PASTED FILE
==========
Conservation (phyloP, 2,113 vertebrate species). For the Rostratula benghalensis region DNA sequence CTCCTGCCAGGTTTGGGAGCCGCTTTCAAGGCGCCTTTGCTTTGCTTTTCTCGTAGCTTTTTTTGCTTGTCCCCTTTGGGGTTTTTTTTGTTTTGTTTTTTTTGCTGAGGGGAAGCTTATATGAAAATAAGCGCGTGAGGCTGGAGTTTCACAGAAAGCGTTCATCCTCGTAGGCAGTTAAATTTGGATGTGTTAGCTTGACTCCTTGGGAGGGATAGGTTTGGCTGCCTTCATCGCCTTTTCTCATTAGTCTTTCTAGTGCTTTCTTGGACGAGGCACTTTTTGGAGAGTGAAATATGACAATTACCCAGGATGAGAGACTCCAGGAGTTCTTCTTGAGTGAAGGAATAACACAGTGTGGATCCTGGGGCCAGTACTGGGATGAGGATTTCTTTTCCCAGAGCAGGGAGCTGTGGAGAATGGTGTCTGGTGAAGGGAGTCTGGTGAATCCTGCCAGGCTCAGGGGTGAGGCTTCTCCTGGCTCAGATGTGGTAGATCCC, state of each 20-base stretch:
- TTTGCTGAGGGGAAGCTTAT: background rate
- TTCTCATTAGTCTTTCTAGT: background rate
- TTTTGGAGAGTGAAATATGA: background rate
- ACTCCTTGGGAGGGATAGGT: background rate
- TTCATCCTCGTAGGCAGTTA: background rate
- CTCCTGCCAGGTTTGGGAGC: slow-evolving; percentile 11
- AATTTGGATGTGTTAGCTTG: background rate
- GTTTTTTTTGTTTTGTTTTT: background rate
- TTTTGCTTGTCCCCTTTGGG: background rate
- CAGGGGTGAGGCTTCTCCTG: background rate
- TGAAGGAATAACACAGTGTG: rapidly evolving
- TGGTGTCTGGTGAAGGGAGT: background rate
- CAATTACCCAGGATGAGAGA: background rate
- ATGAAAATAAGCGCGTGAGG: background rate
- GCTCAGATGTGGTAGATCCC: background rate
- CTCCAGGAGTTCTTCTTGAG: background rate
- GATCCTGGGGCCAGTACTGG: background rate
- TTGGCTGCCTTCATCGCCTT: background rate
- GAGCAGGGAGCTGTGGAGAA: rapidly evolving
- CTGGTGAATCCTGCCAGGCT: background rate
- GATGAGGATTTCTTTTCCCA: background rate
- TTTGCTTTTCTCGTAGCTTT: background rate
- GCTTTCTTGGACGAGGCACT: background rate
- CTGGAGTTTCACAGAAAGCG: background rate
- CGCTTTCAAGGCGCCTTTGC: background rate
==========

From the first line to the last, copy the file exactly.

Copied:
Conservation (phyloP, 2,113 vertebrate species). For the Rostratula benghalensis region DNA sequence CTCCTGCCAGGTTTGGGAGCCGCTTTCAAGGCGCCTTTGCTTTGCTTTTCTCGTAGCTTTTTTTGCTTGTCCCCTTTGGGGTTTTTTTTGTTTTGTTTTTTTTGCTGAGGGGAAGCTTATATGAAAATAAGCGCGTGAGGCTGGAGTTTCACAGAAAGCGTTCATCCTCGTAGGCAGTTAAATTTGGATGTGTTAGCTTGACTCCTTGGGAGGGATAGGTTTGGCTGCCTTCATCGCCTTTTCTCATTAGTCTTTCTAGTGCTTTCTTGGACGAGGCACTTTTTGGAGAGTGAAATATGACAATTACCCAGGATGAGAGACTCCAGGAGTTCTTCTTGAGTGAAGGAATAACACAGTGTGGATCCTGGGGCCAGTACTGGGATGAGGATTTCTTTTCCCAGAGCAGGGAGCTGTGGAGAATGGTGTCTGGTGAAGGGAGTCTGGTGAATCCTGCCAGGCTCAGGGGTGAGGCTTCTCCTGGCTCAGATGTGGTAGATCCC, state of each 20-base stretch:
- TTTGCTGAGGGGAAGCTTAT: background rate
- TTCTCATTAGTCTTTCTAGT: background rate
- TTTTGGAGAGTGAAATATGA: background rate
- ACTCCTTGGGAGGGATAGGT: background rate
- TTCATCCTCGTAGGCAGTTA: background rate
- CTCCTGCCAGGTTTGGGAGC: slow-evolving; percentile 11
- AATTTGGATGTGTTAGCTTG: background rate
- GTTTTTTTTGTTTTGTTTTT: background rate
- TTTTGCTTGTCCCCTTTGGG: background rate
- CAGGGGTGAGGCTTCTCCTG: background rate
- TGAAGGAATAACACAGTGTG: rapidly evolving
- TGGTGTCTGGTGAAGGGAGT: background rate
- CAATTACCCAGGATGAGAGA: background rate
- ATGAAAATAAGCGCGTGAGG: background rate
- GCTCAGATGTGGTAGATCCC: background rate
- CTCCAGGAGTTCTTCTTGAG: background rate
- GATCCTGGGGCCAGTACTGG: background rate
- TTGGCTGCCTTCATCGCCTT: background rate
- GAGCAGGGAGCTGTGGAGAA: rapidly evolving
- CTGGTGAATCCTGCCAGGCT: background rate
- GATGAGGATTTCTTTTCCCA: background rate
- TTTGCTTTTCTCGTAGCTTT: background rate
- GCTTTCTTGGACGAGGCACT: background rate
- CTGGAGTTTCACAGAAAGCG: background rate
- CGCTTTCAAGGCGCCTTTGC: background rate